Negotiate a new work schedule. Instead of retiring completely, many baby boomers are interested in working a more flexible and less demanding schedule. When asked about the life changes they have planned for the next few years, more than half (55 percent) of employed baby boomers turning 65 this year say they are interested in cutting back on their work hours, according to a recent AARP survey of 801 adults born in 1946. And about 15 percent of the retired baby boomers plan to go back to work. "People are going to use the guise of retirement to get a break, rest up, and essentially get ready for a new phase of life," says Marc Freedman, founder and CEO of Civic Ventures and author of the upcoming book The Big Shift: Navigating the New Stage between Midlife and Old Age. "Retirement is becoming a transition, rather than a destination. True retirement is going to get deferred to much later in life."
Plan your new life. Develop a plan for the activities you would like to try next. Baby boomers turning 65 this year say their top priorities for the next few years are maintaining their physical health (84 percent) and spending time with family (81 percent), AARP found. Other popular planned retirement activities include interests and hobbies (76 percent), doing things you have always wanted to do (74 percent), and travel (61 percent). Although you may need a rest after decades in the workforce, eventually you will want to channel your energies and abilities into a new project.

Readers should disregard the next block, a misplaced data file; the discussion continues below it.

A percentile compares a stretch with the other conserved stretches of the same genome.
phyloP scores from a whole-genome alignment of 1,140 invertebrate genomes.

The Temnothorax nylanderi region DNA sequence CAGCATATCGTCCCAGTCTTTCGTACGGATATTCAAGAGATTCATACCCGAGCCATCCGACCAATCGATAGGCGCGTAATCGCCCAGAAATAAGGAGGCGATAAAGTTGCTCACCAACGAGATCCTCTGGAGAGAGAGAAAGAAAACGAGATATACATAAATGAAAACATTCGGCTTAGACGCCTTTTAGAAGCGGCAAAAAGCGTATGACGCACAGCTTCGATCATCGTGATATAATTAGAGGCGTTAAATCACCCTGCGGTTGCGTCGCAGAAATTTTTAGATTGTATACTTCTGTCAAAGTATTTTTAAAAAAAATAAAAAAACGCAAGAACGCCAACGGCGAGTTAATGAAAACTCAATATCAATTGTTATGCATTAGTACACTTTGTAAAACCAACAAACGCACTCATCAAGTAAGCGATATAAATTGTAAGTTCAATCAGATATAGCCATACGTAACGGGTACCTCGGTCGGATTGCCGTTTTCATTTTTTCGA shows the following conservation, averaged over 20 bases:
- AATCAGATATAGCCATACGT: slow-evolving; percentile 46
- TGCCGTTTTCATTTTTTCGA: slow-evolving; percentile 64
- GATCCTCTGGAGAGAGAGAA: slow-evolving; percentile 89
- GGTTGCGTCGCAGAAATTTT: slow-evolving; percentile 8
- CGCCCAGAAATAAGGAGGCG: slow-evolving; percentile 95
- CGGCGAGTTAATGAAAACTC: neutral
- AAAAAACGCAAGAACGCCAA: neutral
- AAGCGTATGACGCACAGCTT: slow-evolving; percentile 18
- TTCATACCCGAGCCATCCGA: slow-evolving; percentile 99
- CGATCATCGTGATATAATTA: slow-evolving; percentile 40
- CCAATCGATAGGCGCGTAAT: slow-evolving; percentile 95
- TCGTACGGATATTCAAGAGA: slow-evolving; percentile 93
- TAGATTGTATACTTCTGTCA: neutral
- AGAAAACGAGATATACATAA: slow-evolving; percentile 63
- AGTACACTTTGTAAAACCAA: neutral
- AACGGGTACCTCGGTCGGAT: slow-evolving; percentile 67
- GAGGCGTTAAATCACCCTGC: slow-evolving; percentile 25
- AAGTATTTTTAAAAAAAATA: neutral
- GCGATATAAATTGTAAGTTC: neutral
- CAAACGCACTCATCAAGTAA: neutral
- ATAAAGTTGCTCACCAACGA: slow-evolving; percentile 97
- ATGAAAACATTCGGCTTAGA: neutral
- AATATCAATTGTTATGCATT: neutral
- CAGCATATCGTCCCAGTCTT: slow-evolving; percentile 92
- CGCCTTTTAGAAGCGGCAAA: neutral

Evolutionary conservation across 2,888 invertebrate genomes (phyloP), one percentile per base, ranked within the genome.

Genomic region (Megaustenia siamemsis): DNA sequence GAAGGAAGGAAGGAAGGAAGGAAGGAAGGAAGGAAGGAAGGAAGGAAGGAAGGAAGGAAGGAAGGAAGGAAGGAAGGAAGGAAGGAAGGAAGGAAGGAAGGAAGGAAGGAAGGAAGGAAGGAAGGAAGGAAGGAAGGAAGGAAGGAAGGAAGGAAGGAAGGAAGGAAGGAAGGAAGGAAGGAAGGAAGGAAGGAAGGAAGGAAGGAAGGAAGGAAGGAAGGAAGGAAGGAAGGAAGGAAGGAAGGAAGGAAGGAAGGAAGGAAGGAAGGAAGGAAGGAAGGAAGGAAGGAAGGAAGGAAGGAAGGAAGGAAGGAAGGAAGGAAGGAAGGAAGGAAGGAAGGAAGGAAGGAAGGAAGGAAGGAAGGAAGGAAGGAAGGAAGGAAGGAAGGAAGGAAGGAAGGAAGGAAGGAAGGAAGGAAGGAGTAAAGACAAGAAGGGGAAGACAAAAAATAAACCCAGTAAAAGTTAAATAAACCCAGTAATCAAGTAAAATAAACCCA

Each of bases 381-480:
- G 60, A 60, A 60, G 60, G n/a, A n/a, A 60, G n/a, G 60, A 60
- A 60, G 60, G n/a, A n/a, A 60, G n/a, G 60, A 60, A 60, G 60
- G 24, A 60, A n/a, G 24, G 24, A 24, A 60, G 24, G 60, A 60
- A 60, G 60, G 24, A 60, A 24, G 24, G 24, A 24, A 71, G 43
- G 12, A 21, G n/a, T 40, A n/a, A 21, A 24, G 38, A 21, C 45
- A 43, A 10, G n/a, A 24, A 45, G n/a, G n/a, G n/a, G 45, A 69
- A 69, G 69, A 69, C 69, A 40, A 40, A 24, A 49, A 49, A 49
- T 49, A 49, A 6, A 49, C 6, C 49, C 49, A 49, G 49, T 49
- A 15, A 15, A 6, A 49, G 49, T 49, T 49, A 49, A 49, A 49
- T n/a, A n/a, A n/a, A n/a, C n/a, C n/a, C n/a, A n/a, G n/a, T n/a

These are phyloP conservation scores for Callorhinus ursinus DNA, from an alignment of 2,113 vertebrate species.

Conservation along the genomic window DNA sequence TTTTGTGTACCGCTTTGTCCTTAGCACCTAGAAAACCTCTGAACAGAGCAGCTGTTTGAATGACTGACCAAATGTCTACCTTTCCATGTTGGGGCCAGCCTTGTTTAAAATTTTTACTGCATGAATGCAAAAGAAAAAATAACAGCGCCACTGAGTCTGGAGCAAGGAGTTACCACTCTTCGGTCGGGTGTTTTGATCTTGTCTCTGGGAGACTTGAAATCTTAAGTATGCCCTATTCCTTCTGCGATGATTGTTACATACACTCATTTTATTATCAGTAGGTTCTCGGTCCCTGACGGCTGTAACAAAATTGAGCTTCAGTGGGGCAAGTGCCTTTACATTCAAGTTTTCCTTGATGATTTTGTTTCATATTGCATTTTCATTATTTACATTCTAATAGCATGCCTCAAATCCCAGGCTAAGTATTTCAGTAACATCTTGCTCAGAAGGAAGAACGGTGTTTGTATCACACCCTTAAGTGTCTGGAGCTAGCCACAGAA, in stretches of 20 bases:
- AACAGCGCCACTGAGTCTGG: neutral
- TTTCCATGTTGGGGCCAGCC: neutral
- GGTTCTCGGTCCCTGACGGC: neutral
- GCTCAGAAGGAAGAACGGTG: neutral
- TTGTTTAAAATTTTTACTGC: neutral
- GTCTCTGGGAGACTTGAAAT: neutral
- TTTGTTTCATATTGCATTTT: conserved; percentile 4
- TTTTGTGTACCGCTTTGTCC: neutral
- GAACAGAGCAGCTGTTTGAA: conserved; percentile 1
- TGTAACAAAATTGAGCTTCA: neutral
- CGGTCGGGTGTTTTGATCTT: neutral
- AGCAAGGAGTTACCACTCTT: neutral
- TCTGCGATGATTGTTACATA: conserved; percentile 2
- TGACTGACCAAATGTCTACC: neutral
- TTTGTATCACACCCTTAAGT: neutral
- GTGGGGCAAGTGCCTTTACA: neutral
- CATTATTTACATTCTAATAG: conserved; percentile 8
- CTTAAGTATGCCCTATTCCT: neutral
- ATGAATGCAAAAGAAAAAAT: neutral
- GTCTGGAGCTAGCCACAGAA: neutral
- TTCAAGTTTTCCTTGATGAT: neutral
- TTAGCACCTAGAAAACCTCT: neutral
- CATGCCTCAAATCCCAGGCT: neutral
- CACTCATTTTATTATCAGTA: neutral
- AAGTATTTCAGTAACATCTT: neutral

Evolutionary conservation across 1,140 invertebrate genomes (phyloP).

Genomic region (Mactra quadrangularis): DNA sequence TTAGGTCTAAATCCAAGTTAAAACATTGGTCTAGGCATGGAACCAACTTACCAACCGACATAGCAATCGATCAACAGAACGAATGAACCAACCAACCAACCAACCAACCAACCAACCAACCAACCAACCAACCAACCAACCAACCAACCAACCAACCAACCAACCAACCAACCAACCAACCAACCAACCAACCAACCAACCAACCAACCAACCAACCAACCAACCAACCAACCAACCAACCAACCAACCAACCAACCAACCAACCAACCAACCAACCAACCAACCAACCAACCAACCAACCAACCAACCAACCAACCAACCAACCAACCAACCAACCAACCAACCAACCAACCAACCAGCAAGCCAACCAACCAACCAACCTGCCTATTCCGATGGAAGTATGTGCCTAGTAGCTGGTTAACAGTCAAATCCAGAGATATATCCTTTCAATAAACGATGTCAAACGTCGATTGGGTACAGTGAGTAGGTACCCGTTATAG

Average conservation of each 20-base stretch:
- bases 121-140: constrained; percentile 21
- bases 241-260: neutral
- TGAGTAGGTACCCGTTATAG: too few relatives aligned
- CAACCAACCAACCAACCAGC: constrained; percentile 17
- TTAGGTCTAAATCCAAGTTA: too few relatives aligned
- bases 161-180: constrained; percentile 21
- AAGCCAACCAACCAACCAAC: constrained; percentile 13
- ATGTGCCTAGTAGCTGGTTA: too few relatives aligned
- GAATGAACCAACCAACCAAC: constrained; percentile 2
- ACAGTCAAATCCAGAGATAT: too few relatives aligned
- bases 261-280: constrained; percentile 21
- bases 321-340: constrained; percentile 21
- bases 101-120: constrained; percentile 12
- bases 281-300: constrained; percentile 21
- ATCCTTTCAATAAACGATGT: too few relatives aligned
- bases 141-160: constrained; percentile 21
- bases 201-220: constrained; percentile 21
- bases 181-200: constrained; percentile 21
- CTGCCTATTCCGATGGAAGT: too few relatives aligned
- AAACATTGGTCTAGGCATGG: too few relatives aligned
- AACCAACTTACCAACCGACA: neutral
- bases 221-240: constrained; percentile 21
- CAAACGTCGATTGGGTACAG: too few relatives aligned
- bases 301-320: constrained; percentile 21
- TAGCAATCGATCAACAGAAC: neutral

Since retiring in 1998, Doug Stanard, former CEO of bowling alley chain AMF Bowling, stays busy visiting his grandchildren and running a hobby farm in Columbia, S.C., where he hunts and has a pond stocked with fish. "Most people who stay active don't see themselves as growing old," says Stanard, who will turn 65 in November 2011. "It's only when you get out of the shower and you look in the mirror that you see yourself as 65."